Situated on the border with Brittany, the Mont Saint Michel is probably France's most famous attraction second only to the Eiffel Tower, and it is one of the most suggestive places in Normandy. Visitors are left speechless when they find themselves in front of this place, which was included in 1979 in the list of Unesco World Heritage Sites.
The Mont Saint Michel is a 80 mt hill lying on a small island and connected with the dryland by means of a road. On top of the hill stands out the majestic bulk of the Benedictine abbey, built between the X and XVI century and dedicated to Saint Michel Archangel.
Around the foothills surrounded by the sea stand up some old defensive bastions and small stone houses which overlook the main street "Grand Rue".
The place is mostly famous for the phenomenon of tides strictly bound to the gravitation force of the moon, which periodically can increase the water level up to 15 metres, offering visitors a seldom and fascinating spectacle.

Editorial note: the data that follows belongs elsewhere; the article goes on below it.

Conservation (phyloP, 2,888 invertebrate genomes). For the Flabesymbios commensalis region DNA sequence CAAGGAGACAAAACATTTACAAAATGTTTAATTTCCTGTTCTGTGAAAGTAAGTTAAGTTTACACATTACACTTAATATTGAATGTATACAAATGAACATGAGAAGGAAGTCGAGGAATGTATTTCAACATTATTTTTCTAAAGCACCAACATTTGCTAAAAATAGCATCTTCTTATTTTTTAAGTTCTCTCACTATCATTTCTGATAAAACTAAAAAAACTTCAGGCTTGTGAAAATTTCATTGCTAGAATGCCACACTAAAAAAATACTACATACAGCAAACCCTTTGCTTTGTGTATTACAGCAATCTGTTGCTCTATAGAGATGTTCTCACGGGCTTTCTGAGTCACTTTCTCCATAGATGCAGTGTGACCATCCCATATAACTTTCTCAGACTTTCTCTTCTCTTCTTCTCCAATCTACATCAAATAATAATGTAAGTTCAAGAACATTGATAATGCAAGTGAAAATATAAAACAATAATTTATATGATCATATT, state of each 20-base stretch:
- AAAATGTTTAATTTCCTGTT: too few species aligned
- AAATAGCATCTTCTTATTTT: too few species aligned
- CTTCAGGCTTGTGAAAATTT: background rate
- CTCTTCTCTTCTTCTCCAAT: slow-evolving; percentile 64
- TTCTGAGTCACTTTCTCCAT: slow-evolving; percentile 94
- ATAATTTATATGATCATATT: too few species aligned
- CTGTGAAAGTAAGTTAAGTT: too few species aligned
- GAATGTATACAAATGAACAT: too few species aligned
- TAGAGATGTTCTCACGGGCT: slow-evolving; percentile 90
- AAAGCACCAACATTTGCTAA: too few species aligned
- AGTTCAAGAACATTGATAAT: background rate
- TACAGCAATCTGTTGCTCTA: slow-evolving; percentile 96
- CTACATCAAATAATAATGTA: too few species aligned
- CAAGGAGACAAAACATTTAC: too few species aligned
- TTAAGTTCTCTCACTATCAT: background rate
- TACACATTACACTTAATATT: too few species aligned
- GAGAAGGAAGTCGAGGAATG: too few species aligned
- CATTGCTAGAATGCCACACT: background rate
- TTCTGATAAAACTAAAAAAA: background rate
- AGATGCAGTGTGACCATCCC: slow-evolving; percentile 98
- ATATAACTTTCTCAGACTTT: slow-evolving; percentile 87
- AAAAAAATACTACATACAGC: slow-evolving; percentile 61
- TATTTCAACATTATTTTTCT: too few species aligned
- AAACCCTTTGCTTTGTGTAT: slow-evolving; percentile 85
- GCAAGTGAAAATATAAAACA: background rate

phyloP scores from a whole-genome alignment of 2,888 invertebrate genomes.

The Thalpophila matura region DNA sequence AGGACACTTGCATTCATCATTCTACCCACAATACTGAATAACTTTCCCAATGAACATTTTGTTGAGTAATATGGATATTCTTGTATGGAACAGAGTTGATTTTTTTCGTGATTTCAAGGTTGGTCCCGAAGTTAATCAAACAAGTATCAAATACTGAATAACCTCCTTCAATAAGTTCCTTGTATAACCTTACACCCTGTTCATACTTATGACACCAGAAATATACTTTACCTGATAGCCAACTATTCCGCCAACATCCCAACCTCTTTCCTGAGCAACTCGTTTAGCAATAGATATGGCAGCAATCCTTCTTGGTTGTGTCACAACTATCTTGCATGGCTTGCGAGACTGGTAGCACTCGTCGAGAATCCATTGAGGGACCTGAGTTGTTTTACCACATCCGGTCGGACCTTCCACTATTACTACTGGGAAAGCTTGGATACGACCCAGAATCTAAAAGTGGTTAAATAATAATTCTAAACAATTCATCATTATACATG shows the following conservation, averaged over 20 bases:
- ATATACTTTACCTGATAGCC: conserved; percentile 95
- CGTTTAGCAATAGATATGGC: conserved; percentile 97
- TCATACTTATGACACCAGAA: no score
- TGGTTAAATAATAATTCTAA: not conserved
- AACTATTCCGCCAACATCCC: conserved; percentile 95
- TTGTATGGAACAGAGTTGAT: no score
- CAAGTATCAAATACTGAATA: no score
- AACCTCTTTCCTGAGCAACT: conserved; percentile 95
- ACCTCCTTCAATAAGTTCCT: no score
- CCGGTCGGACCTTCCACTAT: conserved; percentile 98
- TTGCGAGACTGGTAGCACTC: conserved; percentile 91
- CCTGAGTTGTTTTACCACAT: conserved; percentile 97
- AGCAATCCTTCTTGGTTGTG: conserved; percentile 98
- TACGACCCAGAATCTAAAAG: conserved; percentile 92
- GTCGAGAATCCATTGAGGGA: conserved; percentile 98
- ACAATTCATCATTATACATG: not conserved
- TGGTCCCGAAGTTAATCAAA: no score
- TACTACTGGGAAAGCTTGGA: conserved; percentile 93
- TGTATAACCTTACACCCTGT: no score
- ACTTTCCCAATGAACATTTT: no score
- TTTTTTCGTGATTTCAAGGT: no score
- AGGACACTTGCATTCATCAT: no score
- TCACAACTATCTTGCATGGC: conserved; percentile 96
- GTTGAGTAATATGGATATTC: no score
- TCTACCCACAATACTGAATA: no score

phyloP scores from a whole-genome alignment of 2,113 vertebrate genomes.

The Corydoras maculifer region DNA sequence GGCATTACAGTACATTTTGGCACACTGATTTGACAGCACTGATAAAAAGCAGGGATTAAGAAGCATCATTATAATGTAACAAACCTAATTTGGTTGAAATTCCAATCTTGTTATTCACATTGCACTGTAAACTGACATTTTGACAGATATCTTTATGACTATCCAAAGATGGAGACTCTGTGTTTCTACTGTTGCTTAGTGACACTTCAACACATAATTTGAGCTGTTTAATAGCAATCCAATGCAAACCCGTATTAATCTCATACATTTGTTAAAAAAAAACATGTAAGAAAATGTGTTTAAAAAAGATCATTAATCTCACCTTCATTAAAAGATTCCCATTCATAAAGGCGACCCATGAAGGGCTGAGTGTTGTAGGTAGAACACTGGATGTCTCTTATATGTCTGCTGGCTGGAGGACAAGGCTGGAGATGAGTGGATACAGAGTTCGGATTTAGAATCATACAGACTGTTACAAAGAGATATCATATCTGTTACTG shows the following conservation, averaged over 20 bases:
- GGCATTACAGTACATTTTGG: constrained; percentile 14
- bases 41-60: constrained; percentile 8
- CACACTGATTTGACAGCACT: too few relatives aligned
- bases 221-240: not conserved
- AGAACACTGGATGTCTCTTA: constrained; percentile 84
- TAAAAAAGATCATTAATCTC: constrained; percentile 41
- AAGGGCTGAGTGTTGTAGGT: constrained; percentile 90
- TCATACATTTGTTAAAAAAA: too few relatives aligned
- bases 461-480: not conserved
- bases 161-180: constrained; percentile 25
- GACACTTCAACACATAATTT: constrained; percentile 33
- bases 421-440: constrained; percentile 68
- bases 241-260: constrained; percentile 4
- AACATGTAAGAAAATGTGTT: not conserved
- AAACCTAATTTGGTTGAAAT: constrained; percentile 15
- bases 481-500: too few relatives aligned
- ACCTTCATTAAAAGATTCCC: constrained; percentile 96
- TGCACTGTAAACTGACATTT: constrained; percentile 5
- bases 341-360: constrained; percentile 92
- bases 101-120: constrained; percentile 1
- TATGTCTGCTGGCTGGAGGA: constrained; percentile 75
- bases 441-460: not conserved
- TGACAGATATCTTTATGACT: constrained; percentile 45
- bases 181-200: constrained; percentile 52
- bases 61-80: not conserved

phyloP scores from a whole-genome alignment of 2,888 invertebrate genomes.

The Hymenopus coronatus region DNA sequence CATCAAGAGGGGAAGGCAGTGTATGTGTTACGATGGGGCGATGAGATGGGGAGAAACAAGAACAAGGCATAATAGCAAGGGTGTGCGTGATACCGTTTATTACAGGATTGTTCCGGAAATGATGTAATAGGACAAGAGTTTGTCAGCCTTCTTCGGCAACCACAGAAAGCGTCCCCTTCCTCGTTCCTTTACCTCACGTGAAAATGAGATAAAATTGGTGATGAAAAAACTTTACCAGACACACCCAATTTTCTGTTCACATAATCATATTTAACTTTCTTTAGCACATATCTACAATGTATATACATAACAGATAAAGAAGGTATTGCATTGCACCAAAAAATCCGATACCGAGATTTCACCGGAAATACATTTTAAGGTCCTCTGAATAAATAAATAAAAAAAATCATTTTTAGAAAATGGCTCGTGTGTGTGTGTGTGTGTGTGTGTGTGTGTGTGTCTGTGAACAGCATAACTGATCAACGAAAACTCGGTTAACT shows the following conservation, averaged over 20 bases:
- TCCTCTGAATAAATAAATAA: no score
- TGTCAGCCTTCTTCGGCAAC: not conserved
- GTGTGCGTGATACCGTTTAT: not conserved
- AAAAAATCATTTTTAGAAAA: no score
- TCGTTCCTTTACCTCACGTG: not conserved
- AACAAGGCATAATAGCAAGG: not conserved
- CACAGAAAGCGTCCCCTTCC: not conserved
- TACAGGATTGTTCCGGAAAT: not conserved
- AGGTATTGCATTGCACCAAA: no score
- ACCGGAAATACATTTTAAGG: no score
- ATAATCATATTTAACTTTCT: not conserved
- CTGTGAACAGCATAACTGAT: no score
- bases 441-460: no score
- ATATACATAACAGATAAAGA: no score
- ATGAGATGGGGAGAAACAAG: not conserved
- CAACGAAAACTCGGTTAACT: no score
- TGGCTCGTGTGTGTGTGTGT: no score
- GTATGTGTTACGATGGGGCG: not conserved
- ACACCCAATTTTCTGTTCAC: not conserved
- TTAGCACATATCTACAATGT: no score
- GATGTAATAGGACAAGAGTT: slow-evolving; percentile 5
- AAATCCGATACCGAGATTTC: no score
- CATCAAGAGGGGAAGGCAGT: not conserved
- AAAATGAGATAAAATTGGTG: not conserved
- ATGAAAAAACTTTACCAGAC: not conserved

To best admire the phenomenon you should climb the steps up to the gardens of the abbey, from where you can enjoy a magnificent view on the bay. But be prepared to share the beauties of the Mont Saint Michel with throngs of tourists!.
Be careful where you park your car as parkings are often covered by the water during tides. Timetables of the upcoming tides are well signalled on informative panels. Special attention must be given to quicksands which are abundant in the area, representing a serious danger for travellers and fishermen. The phenomenon of quicksands was also mentioned in the book "Les travailleurs de la mer" by the French writer Victor Hugoin which he describes the fear of travellers who were unaware of the peril, until they found themselves stuck in the terrible traps.
For more info and for an up-to-date tide forecast visit the website: www.ot-montsaintmichel.com
During the summer (from mid May until September), it is possibile to visit the abbey by night, with music entertainment.
More details on: www.mont-saint-michel.monuments-nationaux.fr